Friday, June 24, 2011

What is the limit for buses on the Douglas Street corridor?

The LRT is being proposed in large part because there is a claim that buses could not handle the volume, but is that really the case?

We have a nearby example of a bus route that can handle more than 50,000 passenger trips in a day - the 99 B Line in Vancouver.   The bus runs along a route that is busier than any street or road in the CRD and manages to travel 13 km in 42 minutes in traffic and 30 minutes late at night when there is no traffic.

What we have is a clear example that buses can carry more than enough passengers and can do it reasonably quickly.  

The B Lines have managed to bring bus rapid transit to the lower mainland without needing to build a lot of transit only lanes and without having to spend a fortune of money.   The example would be easily replicated here in the CRD.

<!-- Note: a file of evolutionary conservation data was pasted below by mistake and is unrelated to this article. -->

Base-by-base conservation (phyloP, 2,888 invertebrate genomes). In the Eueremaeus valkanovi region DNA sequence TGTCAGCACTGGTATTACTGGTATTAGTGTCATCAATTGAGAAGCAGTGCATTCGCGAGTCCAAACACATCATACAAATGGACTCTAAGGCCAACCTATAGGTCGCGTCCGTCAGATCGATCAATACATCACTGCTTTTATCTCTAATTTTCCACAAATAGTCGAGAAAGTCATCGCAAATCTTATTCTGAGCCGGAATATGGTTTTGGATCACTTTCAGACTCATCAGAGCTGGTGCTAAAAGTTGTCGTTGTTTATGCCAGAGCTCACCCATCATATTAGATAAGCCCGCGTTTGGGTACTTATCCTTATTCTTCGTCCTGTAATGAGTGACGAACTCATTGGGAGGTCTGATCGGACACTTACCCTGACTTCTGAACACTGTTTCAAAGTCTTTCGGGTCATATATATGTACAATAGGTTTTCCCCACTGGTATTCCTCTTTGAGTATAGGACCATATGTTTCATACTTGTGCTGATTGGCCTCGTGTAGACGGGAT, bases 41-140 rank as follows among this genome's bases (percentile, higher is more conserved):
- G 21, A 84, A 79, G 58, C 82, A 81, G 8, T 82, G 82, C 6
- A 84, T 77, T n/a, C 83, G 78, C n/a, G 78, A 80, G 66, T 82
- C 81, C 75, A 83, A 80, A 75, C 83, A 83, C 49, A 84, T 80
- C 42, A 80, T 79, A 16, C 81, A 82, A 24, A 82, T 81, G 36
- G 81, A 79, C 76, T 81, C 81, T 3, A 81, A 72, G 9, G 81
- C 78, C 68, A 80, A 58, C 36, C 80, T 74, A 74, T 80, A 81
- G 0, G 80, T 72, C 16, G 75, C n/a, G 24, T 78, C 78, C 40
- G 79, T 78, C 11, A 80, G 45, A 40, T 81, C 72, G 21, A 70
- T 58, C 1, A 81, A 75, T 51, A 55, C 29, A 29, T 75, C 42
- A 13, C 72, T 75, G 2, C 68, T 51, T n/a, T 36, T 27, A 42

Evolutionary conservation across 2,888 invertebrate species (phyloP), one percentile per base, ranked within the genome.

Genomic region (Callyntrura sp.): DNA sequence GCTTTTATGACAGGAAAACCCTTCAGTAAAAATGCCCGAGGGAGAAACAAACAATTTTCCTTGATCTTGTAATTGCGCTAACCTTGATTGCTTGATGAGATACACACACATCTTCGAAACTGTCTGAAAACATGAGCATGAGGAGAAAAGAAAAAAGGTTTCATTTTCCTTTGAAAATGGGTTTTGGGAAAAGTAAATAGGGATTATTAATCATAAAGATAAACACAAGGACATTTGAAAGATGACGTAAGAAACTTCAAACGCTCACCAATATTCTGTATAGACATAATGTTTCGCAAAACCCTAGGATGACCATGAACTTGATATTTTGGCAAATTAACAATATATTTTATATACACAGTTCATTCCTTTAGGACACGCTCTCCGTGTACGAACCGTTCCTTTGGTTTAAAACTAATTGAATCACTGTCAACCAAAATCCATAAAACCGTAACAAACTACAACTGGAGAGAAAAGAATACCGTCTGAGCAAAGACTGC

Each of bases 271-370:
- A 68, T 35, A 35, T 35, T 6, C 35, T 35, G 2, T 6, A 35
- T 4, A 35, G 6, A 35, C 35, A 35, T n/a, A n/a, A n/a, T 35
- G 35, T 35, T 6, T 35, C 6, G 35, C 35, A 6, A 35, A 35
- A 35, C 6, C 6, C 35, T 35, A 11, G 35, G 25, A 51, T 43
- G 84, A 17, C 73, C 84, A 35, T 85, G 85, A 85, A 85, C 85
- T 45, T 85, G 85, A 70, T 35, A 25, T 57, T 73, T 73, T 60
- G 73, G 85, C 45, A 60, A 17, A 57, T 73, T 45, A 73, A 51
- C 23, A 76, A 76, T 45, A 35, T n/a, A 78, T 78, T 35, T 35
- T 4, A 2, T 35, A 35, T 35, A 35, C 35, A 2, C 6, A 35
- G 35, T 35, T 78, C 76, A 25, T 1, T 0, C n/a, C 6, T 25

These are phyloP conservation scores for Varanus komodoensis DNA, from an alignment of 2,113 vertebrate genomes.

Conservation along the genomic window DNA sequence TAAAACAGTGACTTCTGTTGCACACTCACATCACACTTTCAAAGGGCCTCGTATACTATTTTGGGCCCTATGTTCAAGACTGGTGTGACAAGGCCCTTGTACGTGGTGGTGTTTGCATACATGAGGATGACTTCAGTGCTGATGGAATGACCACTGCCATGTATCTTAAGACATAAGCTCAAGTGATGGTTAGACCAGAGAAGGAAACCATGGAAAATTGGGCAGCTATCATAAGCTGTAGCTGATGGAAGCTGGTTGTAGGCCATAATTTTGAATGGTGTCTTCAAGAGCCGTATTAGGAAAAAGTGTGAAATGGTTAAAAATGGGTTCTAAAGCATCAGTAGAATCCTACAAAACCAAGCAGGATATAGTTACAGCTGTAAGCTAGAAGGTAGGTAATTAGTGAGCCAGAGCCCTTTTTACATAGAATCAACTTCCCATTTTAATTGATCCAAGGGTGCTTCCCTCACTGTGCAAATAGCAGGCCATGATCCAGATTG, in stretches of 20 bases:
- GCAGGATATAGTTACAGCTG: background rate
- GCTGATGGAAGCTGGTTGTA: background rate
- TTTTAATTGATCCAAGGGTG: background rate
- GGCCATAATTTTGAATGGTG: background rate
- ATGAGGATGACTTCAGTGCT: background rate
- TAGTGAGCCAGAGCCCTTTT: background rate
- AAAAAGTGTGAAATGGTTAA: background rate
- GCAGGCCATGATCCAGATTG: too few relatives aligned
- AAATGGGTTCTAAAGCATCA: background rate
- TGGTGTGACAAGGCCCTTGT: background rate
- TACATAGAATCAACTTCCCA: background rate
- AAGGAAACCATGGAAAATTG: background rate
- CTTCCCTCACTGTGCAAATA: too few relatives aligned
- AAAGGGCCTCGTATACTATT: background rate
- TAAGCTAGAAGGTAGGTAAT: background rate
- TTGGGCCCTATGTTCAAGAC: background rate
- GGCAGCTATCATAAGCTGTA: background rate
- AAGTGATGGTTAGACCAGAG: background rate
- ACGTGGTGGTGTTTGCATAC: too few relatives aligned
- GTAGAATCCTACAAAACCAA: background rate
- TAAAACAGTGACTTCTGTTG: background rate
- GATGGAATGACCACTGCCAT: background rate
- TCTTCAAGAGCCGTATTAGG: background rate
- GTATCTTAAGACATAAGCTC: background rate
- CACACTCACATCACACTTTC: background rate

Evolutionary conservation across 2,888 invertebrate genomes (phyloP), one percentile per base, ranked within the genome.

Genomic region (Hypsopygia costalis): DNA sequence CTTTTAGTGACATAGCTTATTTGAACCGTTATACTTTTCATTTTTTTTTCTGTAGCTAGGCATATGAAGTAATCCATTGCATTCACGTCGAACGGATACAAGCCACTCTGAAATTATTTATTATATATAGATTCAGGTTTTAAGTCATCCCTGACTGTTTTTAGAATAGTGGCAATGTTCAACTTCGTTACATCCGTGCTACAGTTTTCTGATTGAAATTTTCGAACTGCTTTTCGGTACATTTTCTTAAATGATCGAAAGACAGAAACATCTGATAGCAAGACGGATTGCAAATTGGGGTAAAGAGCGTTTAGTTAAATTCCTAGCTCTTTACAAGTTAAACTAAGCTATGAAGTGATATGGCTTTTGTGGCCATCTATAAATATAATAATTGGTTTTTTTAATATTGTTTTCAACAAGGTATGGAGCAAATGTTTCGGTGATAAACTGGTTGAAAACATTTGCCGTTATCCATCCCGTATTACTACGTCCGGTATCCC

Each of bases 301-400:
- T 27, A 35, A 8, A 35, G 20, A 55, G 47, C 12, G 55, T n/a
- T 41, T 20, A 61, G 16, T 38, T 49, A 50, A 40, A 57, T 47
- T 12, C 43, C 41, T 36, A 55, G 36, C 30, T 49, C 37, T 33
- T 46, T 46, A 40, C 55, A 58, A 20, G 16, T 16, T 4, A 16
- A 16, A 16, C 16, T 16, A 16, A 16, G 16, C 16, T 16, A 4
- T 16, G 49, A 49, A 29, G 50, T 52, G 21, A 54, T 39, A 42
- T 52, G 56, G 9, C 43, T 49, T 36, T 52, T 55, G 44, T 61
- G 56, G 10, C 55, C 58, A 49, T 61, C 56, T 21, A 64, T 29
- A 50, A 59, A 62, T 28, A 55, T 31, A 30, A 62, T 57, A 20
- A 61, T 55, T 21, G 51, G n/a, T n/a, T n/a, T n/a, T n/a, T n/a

If our goal is to be able to move a significant number of people cheaply and efficiently via transit, creating our own B Line would be by far the best option.    If our goal is to make travelling in private cars harder and impose a larger tax burden on home owners, then the LRT is the best option.

I have yet to see any data from any source at any time that shows the LRT makes any sense for this region.   The report BC Transit released has assertions and errors in which mean no one could work from it to make a good decision.   BC Transit needs to show their work and explain how they came up with their numbers and the data supports.   I know they will not do this because the data does not exist.

If the report had worked from real data the only answer would have been to introduce B Line type buses in this region.
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